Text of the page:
Bu-lat-lat (boo-lat-lat) verb: to search, probe, investigate, inquire; to unearth facts
Volume III, Number 44 December 7 - 13, 2004 Quezon City, Philippines
The Martial Plan
State Tactics Transform a Nation-Our Own
WASHINGTON—Every day the U.S. looks more like a police state.
An internal Justice Department probe, based on surveillance videos made by the government inside federal detention facilities, shows that the U.S. harassed, beat, and kept in solitary confinement without access to family or lawyers men it picked up off the streets of New York after 9-11. More likely than not, these men were seized on grounds that some cop or FBI agent thought they looked like Osama followers. Or that a business partner or neighbor decided he could get the man's money or property by charging him first with theft and then telling the cops, "Oh, by the way, I think the guy is Al Qaeda," a claim that one magistrate after another accepted as the reason to set bails so high no one but a millionaire could pay to get out.
And this doesn't even scratch the surface of what's been going on. Lawyers were not told the numbers of courtrooms to where their clients were being shuttled because the room locations were secret. Members of Congress, government, the press, and the judiciary knew from the very get-go that any FBI agent, acting on his or her own, could make an affidavit asserting that any individual was a suspected terrorist.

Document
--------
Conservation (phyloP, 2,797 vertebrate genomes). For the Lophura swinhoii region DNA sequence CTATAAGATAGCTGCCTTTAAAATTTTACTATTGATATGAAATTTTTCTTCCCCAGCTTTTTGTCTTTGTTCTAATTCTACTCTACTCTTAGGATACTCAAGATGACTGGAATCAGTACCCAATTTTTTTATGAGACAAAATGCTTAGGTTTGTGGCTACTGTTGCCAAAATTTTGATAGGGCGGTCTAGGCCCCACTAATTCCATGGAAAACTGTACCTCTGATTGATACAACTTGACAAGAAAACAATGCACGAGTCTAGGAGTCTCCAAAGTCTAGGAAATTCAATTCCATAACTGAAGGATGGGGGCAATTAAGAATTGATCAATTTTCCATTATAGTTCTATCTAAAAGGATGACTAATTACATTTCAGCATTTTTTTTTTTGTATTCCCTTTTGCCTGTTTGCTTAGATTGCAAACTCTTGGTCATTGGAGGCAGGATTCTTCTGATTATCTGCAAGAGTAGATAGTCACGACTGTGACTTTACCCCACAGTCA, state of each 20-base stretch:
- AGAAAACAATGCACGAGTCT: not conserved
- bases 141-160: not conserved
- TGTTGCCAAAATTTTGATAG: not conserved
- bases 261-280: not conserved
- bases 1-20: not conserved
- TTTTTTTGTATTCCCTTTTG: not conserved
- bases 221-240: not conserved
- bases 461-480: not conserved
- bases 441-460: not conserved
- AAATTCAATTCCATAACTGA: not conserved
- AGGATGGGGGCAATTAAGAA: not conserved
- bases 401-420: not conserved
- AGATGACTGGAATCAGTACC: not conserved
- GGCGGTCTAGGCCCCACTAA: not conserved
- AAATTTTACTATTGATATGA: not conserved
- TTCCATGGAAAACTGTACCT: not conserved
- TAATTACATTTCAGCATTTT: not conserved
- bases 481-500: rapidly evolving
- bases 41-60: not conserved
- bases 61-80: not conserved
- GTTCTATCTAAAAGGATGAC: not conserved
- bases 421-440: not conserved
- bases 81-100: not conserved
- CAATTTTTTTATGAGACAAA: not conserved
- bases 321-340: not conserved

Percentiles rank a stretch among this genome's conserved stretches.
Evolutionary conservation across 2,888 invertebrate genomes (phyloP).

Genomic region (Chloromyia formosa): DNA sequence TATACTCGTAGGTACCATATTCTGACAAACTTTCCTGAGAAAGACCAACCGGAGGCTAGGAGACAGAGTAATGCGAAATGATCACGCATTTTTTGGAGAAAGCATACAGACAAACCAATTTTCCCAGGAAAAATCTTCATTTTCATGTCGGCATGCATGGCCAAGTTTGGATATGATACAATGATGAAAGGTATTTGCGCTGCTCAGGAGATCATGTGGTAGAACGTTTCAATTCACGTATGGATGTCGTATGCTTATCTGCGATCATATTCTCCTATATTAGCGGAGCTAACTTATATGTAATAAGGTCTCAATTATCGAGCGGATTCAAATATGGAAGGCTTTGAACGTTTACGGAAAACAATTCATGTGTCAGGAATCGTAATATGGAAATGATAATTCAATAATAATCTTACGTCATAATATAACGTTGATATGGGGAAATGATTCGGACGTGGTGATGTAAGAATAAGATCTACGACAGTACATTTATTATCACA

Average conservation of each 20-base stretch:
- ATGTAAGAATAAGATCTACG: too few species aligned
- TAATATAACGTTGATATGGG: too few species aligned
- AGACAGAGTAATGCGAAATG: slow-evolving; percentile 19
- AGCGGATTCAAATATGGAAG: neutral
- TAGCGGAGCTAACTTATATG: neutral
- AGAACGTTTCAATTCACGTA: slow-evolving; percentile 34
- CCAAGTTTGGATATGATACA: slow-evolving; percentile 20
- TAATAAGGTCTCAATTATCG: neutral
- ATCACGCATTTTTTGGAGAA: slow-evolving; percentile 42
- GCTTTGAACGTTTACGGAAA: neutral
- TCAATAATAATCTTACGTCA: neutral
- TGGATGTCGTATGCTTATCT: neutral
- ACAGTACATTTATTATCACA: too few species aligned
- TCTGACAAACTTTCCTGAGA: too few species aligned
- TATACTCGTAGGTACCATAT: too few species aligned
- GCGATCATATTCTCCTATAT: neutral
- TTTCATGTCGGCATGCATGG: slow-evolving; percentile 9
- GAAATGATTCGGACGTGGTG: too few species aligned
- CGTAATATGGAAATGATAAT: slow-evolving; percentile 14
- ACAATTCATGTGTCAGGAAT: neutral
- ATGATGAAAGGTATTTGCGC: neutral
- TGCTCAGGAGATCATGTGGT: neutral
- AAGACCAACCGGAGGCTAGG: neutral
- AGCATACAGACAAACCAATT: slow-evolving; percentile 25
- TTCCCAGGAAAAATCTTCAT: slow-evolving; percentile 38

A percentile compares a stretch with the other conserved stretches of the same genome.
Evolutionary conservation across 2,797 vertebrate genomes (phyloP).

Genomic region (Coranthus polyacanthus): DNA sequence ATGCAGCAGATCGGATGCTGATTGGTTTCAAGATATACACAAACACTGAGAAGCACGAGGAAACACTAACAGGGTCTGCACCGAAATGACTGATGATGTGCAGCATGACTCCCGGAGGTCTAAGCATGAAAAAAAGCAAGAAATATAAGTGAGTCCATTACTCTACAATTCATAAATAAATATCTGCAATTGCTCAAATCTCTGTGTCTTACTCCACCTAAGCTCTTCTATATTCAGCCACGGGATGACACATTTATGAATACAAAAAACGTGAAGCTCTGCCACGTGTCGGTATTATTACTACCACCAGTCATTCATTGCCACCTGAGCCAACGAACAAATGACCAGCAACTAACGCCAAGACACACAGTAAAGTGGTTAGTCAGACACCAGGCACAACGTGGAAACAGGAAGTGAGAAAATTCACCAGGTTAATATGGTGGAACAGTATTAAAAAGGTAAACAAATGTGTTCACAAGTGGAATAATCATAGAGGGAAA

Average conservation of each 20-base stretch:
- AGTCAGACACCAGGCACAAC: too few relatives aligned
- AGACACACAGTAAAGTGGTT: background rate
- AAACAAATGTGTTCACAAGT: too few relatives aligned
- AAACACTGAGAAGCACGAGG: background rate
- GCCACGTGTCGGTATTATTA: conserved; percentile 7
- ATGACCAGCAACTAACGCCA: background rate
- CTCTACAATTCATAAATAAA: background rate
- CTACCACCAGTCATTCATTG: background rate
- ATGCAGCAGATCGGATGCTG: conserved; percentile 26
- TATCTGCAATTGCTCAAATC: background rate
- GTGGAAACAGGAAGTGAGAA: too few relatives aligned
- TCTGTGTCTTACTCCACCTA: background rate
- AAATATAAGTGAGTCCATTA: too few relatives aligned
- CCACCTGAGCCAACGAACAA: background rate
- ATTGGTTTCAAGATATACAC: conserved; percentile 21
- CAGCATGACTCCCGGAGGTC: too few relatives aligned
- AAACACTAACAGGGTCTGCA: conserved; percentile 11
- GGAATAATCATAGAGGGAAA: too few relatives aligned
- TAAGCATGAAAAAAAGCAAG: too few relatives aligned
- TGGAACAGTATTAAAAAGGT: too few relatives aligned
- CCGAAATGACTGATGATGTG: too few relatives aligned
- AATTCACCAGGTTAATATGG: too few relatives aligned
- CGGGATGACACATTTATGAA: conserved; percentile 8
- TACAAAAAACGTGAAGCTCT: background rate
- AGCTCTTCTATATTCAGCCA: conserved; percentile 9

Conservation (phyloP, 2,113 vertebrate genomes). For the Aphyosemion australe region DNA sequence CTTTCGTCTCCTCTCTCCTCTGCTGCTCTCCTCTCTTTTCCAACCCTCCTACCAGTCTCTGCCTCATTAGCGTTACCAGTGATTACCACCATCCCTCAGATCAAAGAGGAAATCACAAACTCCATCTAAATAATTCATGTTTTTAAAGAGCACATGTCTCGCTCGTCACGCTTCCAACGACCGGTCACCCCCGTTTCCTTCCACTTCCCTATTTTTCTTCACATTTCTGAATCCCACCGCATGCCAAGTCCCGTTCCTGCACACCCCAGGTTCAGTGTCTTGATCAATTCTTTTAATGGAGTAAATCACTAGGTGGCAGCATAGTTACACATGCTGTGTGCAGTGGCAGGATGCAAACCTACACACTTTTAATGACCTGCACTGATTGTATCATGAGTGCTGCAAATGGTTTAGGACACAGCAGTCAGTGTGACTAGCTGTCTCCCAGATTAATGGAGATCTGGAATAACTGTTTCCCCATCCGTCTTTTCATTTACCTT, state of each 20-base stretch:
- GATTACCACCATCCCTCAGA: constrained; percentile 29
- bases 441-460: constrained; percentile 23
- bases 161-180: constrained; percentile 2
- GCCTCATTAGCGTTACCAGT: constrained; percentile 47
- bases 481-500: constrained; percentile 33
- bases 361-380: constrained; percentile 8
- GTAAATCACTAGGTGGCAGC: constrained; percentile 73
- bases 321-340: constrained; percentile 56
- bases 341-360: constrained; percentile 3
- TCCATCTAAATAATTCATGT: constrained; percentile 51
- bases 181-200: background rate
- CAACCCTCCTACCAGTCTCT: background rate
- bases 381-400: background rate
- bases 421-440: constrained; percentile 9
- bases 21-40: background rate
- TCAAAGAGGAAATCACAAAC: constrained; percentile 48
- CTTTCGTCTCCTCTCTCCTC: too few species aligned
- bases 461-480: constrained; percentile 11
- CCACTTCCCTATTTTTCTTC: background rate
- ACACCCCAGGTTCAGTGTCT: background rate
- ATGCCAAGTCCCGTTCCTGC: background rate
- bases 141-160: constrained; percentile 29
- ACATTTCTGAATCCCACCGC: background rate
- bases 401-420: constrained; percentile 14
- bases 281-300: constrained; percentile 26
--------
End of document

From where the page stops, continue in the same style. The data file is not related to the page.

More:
Every day, Ashcroft and Bush work the country toward something like martial law, though the administration has suffered setbacks, like last week's rulings by two federal appellate courts in Padilla v. Rumsfeld and Gherebi v. Bush. Both of those decisions, for now at least, hamper the government's ability to simply lock up suspects indefinitely.
But the government has other targets and other ways of dealing with them. The most recent crackdown seems to be on the foreign press—the source of much of the substantial critique of its policies.
U.S. immigration authorities are detaining foreign correspondents on grounds they have not obtained special visas permitting them to operate here, reports the Associated Press. True, there is a law stipulating a special visa for journalists, but few have ever heard of it and it is seldom enforced. No more. No one ever told the visiting journalists it had suddenly been revived. As a result, immigration officials aren't allowing reporters from abroad to come in under ordinary 90-day tourist visa waivers.
Peter Krobath, chief editor for the Austrian movie magazine Skip, was seized and held overnight in a cold room with 45 others who landed without visas. Is he an Osama follower? A disguised fedayeen from Saddam's clan? No. He is guilty of flying to the U.S. to interview Ben Affleck.
Thomas Sjoerup, a photographer for the Danish paper Ekstra Bladet, had to give the American authorities fingerprints, a mug shot, and a DNA sample, and he was promptly sent back home anyway.
Six French journalists were marched across a terminal at Los Angeles International Airport in handcuffs, having had their belts and shoelaces removed. The International Press Institute, based in Vienna, along with the International Federation of Journalists, headquartered in Brussels, is protesting this treatment.
The U.S. response? An embassy official in Vienna insisted that the government was only acting in accordance with the letter of the law.
December 24, 2003